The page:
The Tor Project is a Massachusetts-based nonprofit organisation maintaining open-source software that provides web privacy and anonymity.
How did the Tor Project come about?
“Tor Project, Inc, became a 501(c)3 nonprofit in 2006, but the idea of “onion routing” began in the mid-1990s.”
In the 1990s, the dangers and lack of security on the internet was becoming clear. In 1995, David Goldschlag, Mike Reed, and Paul Syverson at the U.S. Naval Research Lab posited whether there was a way to create encrypted internet connections that don’t reveal personal data, even to a network monitor. Their answer was to create and deploy the first research designs and prototypes of onion routing.
How does Onion Routing work, and how is it different?
“When you use Tor Browser, your traffic is routed over the Tor network before reaching the website you want to visit. Your traffic is encrypted three times as it passes over these servers, known as Tor relays. There are over 6000 of these volunteer-run servers around the world. No one relay can see someone’s entire circuit through the network.”
“Tor Browser provides the most comprehensive privacy protections of any browser by default. And it can help people circumvent censorship.”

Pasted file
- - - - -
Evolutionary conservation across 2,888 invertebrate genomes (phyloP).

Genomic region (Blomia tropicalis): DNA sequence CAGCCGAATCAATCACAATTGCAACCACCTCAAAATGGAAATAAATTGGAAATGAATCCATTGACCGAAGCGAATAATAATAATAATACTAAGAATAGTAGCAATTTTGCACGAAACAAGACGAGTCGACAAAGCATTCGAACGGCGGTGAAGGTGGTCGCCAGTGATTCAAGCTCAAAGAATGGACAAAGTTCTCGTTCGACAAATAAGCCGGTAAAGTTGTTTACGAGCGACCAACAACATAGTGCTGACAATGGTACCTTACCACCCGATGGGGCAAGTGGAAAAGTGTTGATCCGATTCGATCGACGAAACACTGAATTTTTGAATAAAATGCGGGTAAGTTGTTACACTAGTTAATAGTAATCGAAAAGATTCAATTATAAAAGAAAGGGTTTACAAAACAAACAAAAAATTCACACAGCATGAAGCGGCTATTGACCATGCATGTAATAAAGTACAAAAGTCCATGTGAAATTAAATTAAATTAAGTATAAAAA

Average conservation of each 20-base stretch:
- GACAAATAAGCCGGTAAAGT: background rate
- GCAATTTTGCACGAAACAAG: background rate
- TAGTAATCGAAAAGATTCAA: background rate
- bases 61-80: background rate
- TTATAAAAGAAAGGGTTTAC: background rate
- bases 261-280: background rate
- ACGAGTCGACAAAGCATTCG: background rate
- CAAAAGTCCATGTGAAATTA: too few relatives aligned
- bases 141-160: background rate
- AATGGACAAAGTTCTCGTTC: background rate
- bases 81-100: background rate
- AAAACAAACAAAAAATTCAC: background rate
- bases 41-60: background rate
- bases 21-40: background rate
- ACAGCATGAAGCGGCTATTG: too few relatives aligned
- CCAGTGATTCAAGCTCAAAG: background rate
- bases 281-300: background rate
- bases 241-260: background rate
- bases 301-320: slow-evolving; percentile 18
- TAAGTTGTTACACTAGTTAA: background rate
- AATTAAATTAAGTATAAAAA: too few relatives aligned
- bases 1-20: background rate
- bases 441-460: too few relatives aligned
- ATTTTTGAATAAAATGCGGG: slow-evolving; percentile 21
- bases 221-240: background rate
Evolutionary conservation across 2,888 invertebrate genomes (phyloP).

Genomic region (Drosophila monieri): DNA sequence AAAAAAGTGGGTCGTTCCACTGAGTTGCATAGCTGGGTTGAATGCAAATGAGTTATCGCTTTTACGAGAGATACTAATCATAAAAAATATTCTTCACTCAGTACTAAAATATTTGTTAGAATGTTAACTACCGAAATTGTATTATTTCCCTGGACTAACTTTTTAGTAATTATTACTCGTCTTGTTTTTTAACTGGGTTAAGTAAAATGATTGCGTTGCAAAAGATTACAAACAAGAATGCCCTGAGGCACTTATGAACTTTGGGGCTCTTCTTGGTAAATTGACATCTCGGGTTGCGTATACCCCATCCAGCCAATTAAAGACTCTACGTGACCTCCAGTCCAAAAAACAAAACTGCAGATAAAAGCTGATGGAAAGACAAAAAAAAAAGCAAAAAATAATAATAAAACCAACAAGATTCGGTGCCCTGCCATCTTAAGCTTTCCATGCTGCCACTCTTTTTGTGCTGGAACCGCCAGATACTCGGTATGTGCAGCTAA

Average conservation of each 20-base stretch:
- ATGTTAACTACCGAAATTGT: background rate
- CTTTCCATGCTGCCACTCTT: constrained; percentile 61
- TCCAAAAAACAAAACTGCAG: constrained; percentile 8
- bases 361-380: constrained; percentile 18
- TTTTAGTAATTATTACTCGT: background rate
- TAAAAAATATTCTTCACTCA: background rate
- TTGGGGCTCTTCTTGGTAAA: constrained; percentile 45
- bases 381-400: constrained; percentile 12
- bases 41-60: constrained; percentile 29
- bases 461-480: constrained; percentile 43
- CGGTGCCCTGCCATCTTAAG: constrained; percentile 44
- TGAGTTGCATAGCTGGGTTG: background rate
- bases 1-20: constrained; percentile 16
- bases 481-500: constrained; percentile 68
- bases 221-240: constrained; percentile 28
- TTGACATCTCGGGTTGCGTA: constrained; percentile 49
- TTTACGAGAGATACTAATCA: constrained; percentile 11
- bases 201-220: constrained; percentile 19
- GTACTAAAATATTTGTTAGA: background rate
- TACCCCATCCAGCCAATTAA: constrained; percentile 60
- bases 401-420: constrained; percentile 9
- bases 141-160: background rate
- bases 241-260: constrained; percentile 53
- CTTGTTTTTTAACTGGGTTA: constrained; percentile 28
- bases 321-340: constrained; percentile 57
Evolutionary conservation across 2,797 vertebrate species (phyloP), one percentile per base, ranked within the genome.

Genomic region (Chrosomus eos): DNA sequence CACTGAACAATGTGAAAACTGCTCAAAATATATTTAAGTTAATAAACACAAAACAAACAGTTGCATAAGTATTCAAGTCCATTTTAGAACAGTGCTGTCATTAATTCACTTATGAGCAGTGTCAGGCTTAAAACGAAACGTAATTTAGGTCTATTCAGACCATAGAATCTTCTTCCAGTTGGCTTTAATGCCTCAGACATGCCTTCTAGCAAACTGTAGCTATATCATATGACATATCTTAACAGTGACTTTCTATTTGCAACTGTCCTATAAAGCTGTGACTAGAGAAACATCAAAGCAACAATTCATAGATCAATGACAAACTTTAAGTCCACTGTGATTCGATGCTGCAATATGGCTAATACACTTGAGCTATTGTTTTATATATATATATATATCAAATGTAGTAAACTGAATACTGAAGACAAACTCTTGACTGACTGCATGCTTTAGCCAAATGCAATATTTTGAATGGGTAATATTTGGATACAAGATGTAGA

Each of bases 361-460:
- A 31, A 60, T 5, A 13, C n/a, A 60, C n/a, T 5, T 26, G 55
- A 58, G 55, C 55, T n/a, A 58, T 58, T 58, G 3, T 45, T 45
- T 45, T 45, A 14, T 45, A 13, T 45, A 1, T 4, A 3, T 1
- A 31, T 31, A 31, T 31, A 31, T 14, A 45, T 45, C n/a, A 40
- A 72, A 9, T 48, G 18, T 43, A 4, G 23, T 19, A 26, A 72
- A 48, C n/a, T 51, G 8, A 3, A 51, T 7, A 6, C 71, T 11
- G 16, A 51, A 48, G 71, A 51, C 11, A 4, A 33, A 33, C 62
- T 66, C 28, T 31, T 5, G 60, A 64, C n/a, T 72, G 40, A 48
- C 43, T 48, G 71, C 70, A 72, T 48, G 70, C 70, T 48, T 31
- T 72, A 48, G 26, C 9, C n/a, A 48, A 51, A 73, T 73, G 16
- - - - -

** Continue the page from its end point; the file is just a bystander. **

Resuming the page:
What are your plans for growth this year?
“In 2020, we want to scale the Tor network to handle an increase in users. More and more people are interested in protecting their privacy online. For example, Mozilla is researching how to implement a Tor tab into Firefox. In order to offer a positive experience for tens of thousands of users from Firefox and others, we must scale the network.”
The company plans to “promote and normalise onion services adoption and continue to debunk the myth of the ‘dark web’ by helping organisations set up onion services and SecureDrop instances. News organisations that adopt onion services will join the ranks of the BBC, The New York Times, ProPublica, and other publications that rely on Tor to offer censorship-resistant news and sources protections.”
The Project also aims to “improve the usability of Tor Browser for desktop and mobile for people of all technical skill levels.”
What challenges has the Tor project overcome?
“Our software is relied on by millions of people around the world to browse freely and privately online and is the backbone of an entire ecosystem of tools, so managing that as a small nonprofit organisation developing free and open-source software is an ongoing challenge.”
“Everyone at the Tor Project and in our community believes people should be able to use the internet with privacy and freedom, and we work every day to make that a reality.”